If you pop by my house on any given night, you'll probably find at least one of the following ice cream flavors in my freezer: mint chip, pistachio or chocolate. I've yet to hear complaints from company when an unadorned scoop or two appeared before them to end their meal. But we can all stand to gild the lily every now and then. Georgia Wodder, executive pastry chef of Mel's, Al Coro and the forthcoming Discolo in New York, assures me that bougie ice cream is possible with a few pantry add-ons — several from the savory shelves, no less.
"My go-to in most aspects of dessert and gelato is finishing with really nice olive oil and good sea salt," says Wodder, whose upmarket gelato sundaes round out the nostalgic pizzeria menu at Mel's, which opened in March as part of chef Melissa Rodriguez's reconcepting of the former Del Posto. "I think with gelato it's about having different components to it — texture and crunch, and making sure the flavors are balanced."
At the restaurant, Wodder cascades salted caramel over fior di latte gelato and tops it with dehydrated crepe toffee and cinnamon butter cookie crumbles. She swirls chunks of flash frozen strawberry sorbet and fresh strawberry pieces into vanilla cake gelato, recreating strawberry shortcake in sundae form. She layers a fudgy brownie slice with a fat scoop of mint chip ice cream laced with chocolate ribbons, which she caps in a hard shell made of dark chocolate and finishing olive oil then sprinkles with dehydrated brownie crumbs.
Said shell sauce is as simple to make at home as a quick fudge sauce, by the way, and undeniably bougier; "because it's chocolate and oil, it makes a magic shell situation when it hits the cold ice cream," she says.
Simply break up the darkest chocolate bar you can find (70 to 80% cacao), and microwave it in 30-second increments until melted. Whisking the chocolate constantly, stream in an equal amount (by weight in ounces) of your best finishing olive oil. Keep whisking until combined, then season with a generous pinch of salt to taste. Just before serving, pour the sauce over ice cream and marvel at the magic of food science.
Up your sundae game (Peter Marquez)Wodder's brownie crumble is even simpler, requiring little more than leftover brownies or brownie scraps. Set them on a sheet pan, bake till crisp in a 275-degree oven and break them into crumbles.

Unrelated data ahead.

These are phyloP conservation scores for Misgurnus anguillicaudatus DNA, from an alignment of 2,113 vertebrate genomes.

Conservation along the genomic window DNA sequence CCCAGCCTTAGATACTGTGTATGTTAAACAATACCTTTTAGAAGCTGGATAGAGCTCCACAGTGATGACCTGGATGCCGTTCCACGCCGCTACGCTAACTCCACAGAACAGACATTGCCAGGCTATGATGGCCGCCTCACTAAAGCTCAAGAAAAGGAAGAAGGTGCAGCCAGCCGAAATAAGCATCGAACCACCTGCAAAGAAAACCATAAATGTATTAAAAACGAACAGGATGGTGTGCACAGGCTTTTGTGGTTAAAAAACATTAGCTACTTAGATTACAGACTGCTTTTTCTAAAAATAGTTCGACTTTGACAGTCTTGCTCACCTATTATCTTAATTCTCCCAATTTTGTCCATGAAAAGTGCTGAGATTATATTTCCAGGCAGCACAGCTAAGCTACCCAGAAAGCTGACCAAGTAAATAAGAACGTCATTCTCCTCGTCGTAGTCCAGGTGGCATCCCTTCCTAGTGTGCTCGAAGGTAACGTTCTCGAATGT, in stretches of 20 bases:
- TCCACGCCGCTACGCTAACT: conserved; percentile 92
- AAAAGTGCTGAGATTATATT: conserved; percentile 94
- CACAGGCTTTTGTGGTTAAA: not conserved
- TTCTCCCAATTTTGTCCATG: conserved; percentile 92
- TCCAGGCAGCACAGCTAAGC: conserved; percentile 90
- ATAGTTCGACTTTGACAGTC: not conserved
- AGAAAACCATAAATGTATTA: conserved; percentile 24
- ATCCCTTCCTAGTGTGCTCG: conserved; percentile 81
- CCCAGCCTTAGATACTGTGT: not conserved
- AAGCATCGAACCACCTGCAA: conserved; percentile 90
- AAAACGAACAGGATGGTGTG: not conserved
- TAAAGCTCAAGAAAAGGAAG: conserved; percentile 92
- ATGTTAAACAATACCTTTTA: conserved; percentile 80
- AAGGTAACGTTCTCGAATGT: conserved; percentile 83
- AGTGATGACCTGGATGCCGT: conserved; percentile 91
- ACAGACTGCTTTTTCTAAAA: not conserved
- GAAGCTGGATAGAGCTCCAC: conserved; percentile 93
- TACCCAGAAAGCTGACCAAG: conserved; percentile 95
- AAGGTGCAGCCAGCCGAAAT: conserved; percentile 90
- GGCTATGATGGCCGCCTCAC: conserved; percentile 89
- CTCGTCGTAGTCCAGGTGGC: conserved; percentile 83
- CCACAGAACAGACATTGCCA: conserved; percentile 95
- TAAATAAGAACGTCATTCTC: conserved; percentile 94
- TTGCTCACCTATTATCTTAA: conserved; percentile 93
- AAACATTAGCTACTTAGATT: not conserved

On the other hand, where our resident pastry chef might garnish ice cream with housemade semolina shortbread (as she does with her rhubarb-ginger mousse), we can easily mimic those buttery, sweet-corn flavors by crumbling some toasted store-bought cornbread over berry or dulce de leche ice cream.
"It gives a little buttery bite and a texture contrast to the silky gelato — just makes it interesting," she says. "You always want to make sure you have enough crunch in there."
When it comes to fruit mix-ins and toppings for ice cream — especially as we enter peak berry and stone fruit season, Wodder almost always prefers fresh fruit purees. Whereas frozen fruit lends an icy, chalky texture and compotes or preserves run too sweet, pureed fresh fruit's sweetness is tempered by natural acidity — which she'll often bump up with a squeeze of lemon.
Sweet, red fruit-based sundaes also are an ideal place to consider a drizzle or two of Wodder's other favorite savory pantry staple: balsamic vinegar. "I really love it on fior di latte or simple vanilla, too," she adds, "just a touch to bring the sweetness down and add interest."
If you're expecting company, Wodder suggests thinking like a banquet chef — setting your mise en place like crumbles and purees in bowls and pre-slicing brownie and cake slabs if you plan to layer them on the bottom. Most importantly, if you're hosting a crowd and don't want to serve soup, pre-scoop the gelato. Set a parchment-lined plate or tray in the freezer for 20 or 30 minutes — "make sure it's frozen!" — then scoop the ice cream directly onto the parchment (so you can pluck it off easily), keeping it frozen until serving.
Wodder likes plating sundaes in smaller bowls for maximum impact; "that way, people can also have seconds and not feel bad about it," she adds.
If at the end of all the cookie crumbling, fancy oil drizzling and flaky sea salt bedazzling, something is still missing, Wodder has one more trick up her sleeve. "I will not eat ice cream at all without rainbow sprinkles," she says.
Though in this instance, she has zero interest in the bougie sort. "The cheaper, the cardboardier, the better. The nice ones are too hard; I like the ones that have been on the shelf for 10 years at ShopRite."
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